Tolerance! I mentioned above that you should “appreciate that there are things they may simply be incapable of at any given age. It’s up to you to understand that, not them…” You must acceptvery early on that you are incapable of thinking like a child, nor they as an adult. Kind of like the “Men are from Mars, Women are from Venus” paradigm, you and your children speak the same language, live in the same environment, are familiar with the same behavioral mannerisms, yet you have such different frames of reference, experiences, emotions, intellect…that at times it will seem to each of you that the other is speaking a foreign language. And you are!! It is so very easy at those times to get frustrated, and even worse, angry. But it is unrealistic for you to expect them to be able to think, analyze, and express themselves at the level you do. They don’t have your emotional and intellectual development and it is unfair to simply use your advanced capabilities as the measure of their intent. When you feel that coming on, take a break, remind yourself of this, and try your best to see things as they do. You most surely won’t completely succeed, but every little bit of empathy you can muster will bridge that gap just a little. It’s also never a bad idea to voice this self-realization; let them know that you are consciously aware that you are cross communicating and invite them to help think about how each of you can get your respective thoughts out. They’ll develop patience, compassion and problem solving skills!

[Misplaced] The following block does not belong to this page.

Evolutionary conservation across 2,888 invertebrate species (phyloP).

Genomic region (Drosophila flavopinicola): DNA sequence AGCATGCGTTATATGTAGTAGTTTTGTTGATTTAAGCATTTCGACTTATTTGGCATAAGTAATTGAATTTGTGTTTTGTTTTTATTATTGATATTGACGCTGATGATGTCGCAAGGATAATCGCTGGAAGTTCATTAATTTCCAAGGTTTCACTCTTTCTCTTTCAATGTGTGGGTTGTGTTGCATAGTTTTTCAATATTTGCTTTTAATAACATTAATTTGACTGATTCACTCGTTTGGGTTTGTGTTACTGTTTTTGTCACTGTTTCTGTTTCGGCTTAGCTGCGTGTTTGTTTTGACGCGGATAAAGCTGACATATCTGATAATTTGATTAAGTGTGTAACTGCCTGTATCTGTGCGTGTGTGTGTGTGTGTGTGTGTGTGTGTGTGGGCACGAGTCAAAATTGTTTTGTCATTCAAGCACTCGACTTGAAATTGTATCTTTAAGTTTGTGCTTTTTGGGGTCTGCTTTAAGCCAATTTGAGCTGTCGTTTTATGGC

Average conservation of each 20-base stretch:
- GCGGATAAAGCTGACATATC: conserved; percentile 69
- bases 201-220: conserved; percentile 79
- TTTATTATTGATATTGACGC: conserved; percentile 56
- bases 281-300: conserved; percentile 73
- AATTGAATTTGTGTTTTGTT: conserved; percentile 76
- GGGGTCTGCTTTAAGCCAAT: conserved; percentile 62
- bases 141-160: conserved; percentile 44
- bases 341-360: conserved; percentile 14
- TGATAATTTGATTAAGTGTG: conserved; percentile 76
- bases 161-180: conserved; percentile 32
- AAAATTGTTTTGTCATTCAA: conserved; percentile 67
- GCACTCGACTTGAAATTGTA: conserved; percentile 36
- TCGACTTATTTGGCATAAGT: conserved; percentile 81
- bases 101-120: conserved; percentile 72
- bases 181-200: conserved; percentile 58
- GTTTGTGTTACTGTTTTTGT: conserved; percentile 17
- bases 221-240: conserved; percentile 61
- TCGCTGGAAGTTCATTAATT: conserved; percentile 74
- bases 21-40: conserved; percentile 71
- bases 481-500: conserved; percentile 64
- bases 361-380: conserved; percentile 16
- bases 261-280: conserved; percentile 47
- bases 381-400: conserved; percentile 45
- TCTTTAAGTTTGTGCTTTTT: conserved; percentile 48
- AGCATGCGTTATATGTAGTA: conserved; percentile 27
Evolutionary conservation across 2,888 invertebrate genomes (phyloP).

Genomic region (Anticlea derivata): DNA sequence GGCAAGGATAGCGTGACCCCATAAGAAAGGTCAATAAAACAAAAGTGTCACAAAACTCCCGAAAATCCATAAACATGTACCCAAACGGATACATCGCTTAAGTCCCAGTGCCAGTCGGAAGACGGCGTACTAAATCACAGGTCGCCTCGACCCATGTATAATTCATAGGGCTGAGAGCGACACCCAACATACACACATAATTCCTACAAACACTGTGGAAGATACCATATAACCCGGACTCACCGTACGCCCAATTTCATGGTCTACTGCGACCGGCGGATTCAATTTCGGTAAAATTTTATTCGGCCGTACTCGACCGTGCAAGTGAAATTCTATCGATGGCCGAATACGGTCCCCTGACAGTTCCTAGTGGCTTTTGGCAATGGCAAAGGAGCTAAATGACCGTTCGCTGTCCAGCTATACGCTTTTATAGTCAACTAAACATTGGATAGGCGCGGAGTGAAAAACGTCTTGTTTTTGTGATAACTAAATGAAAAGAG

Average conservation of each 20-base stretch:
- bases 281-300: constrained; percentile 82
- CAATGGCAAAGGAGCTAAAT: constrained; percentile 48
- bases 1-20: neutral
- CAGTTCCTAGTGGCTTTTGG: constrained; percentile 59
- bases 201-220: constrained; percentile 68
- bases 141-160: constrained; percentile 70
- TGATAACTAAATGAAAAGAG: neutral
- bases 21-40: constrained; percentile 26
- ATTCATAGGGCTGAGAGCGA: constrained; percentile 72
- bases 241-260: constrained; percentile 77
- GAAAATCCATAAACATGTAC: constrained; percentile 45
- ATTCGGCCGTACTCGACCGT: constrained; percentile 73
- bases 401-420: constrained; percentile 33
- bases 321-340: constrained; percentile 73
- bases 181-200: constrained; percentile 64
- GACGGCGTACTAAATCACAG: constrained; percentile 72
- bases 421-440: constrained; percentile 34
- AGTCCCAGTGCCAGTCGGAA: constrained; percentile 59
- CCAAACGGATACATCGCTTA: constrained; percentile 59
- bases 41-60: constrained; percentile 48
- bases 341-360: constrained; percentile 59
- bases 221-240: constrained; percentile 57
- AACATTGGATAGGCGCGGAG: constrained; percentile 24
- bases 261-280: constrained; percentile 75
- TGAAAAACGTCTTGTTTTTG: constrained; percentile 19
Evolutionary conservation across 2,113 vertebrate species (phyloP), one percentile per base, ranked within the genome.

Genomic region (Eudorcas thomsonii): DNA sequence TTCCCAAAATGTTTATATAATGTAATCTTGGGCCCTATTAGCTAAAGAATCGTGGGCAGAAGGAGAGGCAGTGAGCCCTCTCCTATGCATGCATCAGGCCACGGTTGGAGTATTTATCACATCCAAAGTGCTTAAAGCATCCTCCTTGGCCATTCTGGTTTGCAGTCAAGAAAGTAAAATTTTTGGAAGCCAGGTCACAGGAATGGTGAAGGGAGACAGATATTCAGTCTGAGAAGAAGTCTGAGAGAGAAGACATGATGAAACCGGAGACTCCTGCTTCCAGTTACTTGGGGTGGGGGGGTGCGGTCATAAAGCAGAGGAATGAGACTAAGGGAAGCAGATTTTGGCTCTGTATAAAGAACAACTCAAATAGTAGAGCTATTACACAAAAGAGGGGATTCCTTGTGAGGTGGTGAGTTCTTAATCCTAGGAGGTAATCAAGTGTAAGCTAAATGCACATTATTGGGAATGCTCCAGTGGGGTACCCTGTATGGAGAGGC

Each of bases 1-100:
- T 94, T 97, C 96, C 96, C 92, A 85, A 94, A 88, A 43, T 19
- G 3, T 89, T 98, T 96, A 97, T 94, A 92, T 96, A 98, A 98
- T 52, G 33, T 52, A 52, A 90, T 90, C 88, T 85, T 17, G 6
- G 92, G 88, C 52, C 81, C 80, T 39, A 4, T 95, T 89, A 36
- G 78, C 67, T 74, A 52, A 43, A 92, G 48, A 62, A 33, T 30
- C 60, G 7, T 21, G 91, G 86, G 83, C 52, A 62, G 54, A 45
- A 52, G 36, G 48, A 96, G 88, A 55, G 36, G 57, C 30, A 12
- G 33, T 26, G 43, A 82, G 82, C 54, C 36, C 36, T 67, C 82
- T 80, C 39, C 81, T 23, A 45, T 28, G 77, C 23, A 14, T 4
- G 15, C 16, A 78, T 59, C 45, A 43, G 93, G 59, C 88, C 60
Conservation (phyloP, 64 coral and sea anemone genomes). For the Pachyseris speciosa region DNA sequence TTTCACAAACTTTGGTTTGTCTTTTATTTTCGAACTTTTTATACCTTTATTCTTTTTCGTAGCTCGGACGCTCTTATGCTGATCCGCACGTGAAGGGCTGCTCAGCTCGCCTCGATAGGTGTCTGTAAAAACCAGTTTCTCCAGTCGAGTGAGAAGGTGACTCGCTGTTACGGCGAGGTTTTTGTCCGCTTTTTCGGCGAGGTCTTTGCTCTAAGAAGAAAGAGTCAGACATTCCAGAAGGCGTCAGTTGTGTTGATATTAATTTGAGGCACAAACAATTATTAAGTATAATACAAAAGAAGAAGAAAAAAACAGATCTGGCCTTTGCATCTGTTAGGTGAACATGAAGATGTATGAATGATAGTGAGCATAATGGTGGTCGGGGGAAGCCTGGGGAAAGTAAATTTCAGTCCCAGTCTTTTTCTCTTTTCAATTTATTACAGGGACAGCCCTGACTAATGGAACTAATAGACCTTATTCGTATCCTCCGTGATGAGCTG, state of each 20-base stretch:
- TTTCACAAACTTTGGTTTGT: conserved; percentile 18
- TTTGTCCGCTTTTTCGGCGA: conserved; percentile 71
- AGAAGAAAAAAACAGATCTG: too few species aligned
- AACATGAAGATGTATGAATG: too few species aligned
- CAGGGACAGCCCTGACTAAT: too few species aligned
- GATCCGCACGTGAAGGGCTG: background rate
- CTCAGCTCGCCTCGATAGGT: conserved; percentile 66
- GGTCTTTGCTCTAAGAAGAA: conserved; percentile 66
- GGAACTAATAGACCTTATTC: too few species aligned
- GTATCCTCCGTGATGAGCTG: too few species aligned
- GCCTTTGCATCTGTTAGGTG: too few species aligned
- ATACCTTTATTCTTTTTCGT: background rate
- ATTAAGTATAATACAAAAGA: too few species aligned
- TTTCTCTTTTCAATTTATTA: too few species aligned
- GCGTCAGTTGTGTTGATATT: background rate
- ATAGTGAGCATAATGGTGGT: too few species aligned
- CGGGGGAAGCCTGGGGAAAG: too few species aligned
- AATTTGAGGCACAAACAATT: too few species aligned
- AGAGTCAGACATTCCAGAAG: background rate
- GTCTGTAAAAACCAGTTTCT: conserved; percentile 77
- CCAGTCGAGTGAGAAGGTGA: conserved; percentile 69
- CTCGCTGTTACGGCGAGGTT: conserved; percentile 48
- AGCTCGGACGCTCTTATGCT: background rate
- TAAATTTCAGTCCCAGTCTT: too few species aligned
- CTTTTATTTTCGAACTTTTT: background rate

Establish ground rules for how to disagree! My girls and I had a very useful rule – we weren’t allowed to go to sleep mad! The rest of the argument or disagreement could proceed along its natural course, but ultimately it had to end at this rule. It was really quite simple in its effectiveness since it forced (encouraged?) us to resolve our differences. There were times long after bedtime that one of them would either come out of their room to say “I’m still mad” or amusingly, would slip notes under our door detailing the issue (Alana was the talker; Lauren the writer!) This led to frequent comical exchanges of notes going back and forth under each other’s doors but it was such an easily understood rule that it almost always worked! The key though is to take it to heart! As my brother-in-law sometimes says “gravity, it’s not just a good idea, it’s the law,” my daughters and I made this a law, and if one of us was “violating” the law by claiming fatigue, or anger, or issue complexity, or…etc., the other party was free to demand that we follow the law, sometimes leading to late nights and missed bedtimes! But always successful resolutions of the issue. And guess what? Most of what I wrote above represents the philosophies that I tried to use to help make sure each day ended on a happy note.